How to become a snowbird?

How to become a snowbird?

Do you believe retirement down south is not in the cards? This exotic dream could become your reality… with a bit of financial and tax planning.

Swapping harsh Canadian winters for milder climes south of the border is not a stroke of luck. Snowbirds who achieve this lifestyle have crafted long-term plans and do not hesitate to ask for professional help to navigate through the myriad of laws, tax rules, real estate markets and the ins-and-outs of the insurance world.

Your advisor helps this dream come true

Do not try to improvise the snowbird dream without the help of a financial advisor. In order to succeed, this project requires meticulous long-term planning down to the last detail.

Start with an overview of your assets, from real estate to investments. You will have a better idea of what is possible and how much you need to save to escape south.

Besides saving for your dream retirement, you should also carefully plan your withdrawals. Are you going to convert your RRSPs into RRIFs, buy an annuity or choose a combination of the two?

How to handle the exchange rate?

Do exchange rate fluctuations give you heart palpitations?

Think about opening U.S. dollar investment account as soon as you make plans to spend winters south. The objective is to progressively buy U.S. currency so that the average outweighs rate fluctuations.

Length of stay

The number of days spent outside Canada can have a major impact on snowbirds.

An extended stay in the United States can turn snowbirds into U.S. residents. This change in status does come with tax-related consequences or could cause you to lose coverage under your provincial health insurance plan.

Ask an accountant or tax specialist for help as laws on the subject can be complicated. Find out the consequences of being considered a U.S. resident subject to taxes.

To rent or to buy? That is the question.

The experts all agree: it is better to rent than to buy… at least at first.

With a rental, you can be more mobile and have fewer financial impacts than owning a property. You will also give yourself a chance to discover where you want to hang your hat during winter.

Also take the time to assess if purchasing a property will work for you. You need to consider applicable laws, mortgage financing, insurance, taxation, transaction fees, etc.

The U.S. real estate market is complex. This is why we recommend you work with a real estate broker who will guide you through the mountain of paperwork.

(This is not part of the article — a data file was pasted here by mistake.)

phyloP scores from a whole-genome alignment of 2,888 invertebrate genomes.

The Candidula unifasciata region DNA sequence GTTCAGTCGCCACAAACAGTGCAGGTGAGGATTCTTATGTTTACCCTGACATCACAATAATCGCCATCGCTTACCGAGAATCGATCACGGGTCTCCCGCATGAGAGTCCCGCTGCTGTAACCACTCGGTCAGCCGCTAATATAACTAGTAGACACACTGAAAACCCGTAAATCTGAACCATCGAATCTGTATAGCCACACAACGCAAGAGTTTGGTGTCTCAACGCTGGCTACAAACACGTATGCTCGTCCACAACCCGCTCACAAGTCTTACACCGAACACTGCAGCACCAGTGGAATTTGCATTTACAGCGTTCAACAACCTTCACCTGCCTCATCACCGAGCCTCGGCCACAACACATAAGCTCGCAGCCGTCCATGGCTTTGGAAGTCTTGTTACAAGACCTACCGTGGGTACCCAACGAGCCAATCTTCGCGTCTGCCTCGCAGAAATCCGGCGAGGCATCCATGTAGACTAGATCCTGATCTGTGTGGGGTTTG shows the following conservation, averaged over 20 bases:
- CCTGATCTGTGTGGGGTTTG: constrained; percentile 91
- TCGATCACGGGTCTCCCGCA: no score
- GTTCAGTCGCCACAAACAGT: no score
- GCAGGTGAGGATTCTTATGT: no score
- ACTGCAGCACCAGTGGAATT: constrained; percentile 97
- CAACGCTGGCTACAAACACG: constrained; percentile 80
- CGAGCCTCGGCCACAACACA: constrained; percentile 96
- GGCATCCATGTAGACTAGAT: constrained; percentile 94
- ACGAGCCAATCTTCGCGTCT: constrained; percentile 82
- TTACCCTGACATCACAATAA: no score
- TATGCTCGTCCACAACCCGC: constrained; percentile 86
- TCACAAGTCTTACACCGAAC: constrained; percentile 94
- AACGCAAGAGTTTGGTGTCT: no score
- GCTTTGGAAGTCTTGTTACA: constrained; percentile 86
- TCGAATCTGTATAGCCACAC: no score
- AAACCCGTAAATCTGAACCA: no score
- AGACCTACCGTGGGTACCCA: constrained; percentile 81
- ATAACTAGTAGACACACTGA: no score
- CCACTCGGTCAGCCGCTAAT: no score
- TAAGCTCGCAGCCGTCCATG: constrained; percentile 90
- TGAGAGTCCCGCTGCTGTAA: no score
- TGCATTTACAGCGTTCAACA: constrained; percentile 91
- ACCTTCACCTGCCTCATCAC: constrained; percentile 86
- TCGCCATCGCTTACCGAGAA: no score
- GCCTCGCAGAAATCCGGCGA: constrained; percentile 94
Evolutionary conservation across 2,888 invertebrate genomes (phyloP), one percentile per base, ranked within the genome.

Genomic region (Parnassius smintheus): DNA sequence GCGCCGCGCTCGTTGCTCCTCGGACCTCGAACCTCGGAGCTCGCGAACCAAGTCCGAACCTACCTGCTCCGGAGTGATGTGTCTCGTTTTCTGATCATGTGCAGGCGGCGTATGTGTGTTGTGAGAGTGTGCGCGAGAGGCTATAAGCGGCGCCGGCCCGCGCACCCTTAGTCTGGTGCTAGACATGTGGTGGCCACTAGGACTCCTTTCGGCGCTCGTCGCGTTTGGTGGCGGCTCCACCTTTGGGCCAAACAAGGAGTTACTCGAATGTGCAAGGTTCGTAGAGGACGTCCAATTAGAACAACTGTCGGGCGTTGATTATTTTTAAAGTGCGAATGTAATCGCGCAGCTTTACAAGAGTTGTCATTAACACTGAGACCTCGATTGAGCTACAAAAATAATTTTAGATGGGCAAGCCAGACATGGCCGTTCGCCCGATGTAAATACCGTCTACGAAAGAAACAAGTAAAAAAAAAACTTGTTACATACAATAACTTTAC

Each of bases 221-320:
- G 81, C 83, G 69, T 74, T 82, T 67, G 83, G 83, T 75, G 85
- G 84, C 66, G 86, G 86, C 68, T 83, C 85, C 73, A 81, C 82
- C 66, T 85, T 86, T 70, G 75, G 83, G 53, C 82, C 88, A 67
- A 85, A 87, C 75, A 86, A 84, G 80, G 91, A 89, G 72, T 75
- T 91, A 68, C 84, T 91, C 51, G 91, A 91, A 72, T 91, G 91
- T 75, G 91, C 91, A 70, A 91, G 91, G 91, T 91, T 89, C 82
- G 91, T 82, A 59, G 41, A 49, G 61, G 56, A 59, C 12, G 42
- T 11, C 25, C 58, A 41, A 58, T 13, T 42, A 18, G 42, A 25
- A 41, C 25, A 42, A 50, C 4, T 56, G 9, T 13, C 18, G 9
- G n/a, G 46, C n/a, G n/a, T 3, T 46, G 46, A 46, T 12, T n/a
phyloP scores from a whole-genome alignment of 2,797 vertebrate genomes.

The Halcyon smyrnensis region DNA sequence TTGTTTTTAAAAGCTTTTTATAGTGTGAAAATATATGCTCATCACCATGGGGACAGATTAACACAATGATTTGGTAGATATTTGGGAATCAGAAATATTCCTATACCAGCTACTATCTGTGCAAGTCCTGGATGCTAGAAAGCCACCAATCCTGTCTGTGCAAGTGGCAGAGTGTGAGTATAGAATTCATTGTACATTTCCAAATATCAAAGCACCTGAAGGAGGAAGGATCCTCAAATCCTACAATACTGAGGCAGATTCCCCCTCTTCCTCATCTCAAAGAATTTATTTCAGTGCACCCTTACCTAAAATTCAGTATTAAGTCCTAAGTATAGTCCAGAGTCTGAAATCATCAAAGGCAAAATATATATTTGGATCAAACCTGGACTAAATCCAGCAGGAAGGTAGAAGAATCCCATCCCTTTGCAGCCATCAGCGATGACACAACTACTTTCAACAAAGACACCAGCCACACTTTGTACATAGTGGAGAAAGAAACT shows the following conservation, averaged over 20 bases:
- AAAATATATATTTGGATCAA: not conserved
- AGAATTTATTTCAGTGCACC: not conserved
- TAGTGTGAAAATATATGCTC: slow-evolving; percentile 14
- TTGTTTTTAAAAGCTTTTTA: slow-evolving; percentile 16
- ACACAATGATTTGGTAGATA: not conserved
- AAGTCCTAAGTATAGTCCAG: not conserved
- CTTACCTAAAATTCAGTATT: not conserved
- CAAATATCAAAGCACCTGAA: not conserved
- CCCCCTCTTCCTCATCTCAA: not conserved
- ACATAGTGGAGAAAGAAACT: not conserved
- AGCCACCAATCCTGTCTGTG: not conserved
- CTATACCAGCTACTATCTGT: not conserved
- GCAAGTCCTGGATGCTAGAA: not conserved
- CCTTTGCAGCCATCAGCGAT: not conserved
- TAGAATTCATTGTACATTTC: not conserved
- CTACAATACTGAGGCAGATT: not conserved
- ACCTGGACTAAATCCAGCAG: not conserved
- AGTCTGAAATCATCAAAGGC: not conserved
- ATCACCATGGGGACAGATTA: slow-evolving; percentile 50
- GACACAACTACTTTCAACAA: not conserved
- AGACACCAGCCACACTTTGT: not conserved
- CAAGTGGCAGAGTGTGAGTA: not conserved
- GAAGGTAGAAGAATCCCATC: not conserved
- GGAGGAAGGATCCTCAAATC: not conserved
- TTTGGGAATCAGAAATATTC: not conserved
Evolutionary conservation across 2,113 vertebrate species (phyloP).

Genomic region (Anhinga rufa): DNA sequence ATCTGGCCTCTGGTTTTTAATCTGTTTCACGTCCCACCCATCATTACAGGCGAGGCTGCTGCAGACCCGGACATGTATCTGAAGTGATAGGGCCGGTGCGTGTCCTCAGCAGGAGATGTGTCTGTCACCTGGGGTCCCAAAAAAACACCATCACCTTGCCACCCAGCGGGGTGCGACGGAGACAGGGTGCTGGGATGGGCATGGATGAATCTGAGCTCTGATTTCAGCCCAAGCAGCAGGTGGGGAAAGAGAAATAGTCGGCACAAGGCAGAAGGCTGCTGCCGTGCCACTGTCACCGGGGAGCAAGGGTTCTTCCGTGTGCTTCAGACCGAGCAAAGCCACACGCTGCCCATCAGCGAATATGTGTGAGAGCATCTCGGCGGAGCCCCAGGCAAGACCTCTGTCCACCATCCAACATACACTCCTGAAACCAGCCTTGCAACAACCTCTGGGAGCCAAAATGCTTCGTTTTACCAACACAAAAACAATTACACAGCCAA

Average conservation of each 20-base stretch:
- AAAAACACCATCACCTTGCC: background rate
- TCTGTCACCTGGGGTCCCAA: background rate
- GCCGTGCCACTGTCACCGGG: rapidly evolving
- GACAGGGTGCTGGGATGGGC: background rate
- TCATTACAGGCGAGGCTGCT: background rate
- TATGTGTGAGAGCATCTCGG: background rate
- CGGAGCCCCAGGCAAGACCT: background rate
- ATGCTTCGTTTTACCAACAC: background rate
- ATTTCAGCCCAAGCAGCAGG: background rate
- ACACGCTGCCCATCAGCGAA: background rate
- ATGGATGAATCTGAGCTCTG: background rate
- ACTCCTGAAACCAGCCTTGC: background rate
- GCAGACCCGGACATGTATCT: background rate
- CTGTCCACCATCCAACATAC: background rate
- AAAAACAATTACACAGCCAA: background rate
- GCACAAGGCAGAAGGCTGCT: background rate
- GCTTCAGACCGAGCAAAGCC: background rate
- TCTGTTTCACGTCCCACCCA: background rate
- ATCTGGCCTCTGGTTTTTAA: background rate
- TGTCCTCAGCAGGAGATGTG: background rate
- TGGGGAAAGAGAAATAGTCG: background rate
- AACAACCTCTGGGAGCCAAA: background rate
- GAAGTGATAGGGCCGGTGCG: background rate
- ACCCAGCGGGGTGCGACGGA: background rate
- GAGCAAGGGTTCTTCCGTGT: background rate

Do not leave home without travel insurance

It is essential to have private travel insurance before heading south.

Provincial health insurance does not offer enough coverage if you should experience a health problem while out of country. Another thing to consider is medical costs in the States are staggering and could turn your dream winter into a financial nightmare

In order to be covered by travel insurance, insurers generally require the length of stay in the United States to be less than six months per year.

Manage your day-to-day expenses

Many snowbirds prefer to open an account at a bank in the U.S. to manage their day-to-day expenses when they are there.

Even if your financial institution has a local branch, it is no easy task to open a bank account in the U.S.

Ask about money transfers between your two accounts: Canadian and U.S.

In this regard, the Canadian Association of Snowbirds offers a special rate to exchange Canadian money into U.S. currency and transfer funds every month.

Your papers in order

Make sure all your paperwork is in order before crossing the border into the U.S:

  • Do you have life insurance? If yes, do you need to update the beneficiary?
  • Is your will up to date?
  • Do you have a notarized protection mandate in case of incapacity (formerly called a power of attorney)?

Note: This blog post is provided for information purposes only. It is not a substitute for professional legal, financial or fiscal advice. For advice specific to your personal situation, always speak with your financial advisor. cannot be held responsible for any decision made as a result of reading this blog post.